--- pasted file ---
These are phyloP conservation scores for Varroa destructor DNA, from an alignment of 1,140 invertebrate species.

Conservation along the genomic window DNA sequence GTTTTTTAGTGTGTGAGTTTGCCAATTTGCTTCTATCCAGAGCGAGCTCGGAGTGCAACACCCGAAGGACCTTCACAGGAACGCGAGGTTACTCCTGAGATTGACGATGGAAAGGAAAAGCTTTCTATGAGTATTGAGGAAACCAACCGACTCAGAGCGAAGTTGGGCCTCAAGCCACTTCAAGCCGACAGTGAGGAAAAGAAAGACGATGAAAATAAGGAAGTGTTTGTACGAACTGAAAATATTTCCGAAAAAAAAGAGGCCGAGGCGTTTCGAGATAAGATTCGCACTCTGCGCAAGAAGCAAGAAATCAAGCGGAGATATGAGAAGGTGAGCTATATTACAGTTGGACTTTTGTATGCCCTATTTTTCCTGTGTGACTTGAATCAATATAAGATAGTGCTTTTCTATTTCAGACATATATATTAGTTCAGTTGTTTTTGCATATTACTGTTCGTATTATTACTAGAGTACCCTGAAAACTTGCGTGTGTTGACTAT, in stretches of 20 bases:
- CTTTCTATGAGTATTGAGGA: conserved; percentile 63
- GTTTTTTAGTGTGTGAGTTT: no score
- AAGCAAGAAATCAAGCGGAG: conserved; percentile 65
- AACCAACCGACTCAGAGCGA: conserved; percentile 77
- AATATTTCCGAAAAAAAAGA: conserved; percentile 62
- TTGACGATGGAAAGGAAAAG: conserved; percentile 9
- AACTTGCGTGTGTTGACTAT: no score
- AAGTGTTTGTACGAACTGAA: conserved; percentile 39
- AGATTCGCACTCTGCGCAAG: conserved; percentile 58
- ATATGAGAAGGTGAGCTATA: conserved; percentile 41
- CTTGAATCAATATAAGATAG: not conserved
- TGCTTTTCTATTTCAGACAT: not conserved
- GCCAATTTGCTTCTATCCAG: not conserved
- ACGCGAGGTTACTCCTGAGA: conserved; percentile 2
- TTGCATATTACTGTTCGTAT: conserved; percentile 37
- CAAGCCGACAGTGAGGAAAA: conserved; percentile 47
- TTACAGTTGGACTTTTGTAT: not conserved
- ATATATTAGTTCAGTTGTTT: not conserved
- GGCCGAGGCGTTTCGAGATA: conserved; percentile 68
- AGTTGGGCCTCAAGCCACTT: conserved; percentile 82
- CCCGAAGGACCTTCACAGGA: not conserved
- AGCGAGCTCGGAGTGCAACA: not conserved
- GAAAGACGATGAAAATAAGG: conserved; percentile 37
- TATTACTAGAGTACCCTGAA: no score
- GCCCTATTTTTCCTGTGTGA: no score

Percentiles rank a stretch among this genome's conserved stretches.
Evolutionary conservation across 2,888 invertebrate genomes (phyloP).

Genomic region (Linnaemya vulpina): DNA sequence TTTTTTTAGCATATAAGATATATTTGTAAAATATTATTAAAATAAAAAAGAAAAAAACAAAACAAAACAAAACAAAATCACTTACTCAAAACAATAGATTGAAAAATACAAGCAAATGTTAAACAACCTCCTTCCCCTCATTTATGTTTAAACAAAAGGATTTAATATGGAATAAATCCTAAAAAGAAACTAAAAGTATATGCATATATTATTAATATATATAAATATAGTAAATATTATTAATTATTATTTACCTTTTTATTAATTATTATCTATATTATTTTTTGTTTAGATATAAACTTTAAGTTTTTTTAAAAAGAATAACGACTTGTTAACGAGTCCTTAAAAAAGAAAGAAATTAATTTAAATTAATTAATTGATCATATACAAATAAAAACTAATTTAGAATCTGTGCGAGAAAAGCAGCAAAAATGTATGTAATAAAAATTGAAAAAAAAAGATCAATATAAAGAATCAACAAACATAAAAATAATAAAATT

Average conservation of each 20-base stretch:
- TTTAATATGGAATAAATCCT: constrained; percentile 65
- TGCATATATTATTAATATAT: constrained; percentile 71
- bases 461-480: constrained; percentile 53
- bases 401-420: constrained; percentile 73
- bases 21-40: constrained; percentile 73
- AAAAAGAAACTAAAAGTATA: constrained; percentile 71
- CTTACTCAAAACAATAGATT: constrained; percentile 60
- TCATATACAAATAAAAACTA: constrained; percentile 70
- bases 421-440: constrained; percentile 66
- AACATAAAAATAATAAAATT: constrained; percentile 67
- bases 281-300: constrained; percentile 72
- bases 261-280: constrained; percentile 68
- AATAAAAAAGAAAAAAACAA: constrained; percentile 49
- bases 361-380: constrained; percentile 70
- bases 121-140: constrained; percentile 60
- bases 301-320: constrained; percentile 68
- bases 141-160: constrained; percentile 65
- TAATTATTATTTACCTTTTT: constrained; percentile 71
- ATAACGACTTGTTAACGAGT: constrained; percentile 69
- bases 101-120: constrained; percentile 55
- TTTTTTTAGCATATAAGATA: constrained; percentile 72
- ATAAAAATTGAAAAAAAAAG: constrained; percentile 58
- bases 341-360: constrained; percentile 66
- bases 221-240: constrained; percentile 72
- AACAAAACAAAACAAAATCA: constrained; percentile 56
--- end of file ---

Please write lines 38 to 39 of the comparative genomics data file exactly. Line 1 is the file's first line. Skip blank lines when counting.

- CTTACTCAAAACAATAGATT: constrained; percentile 60
- TCATATACAAATAAAAACTA: constrained; percentile 70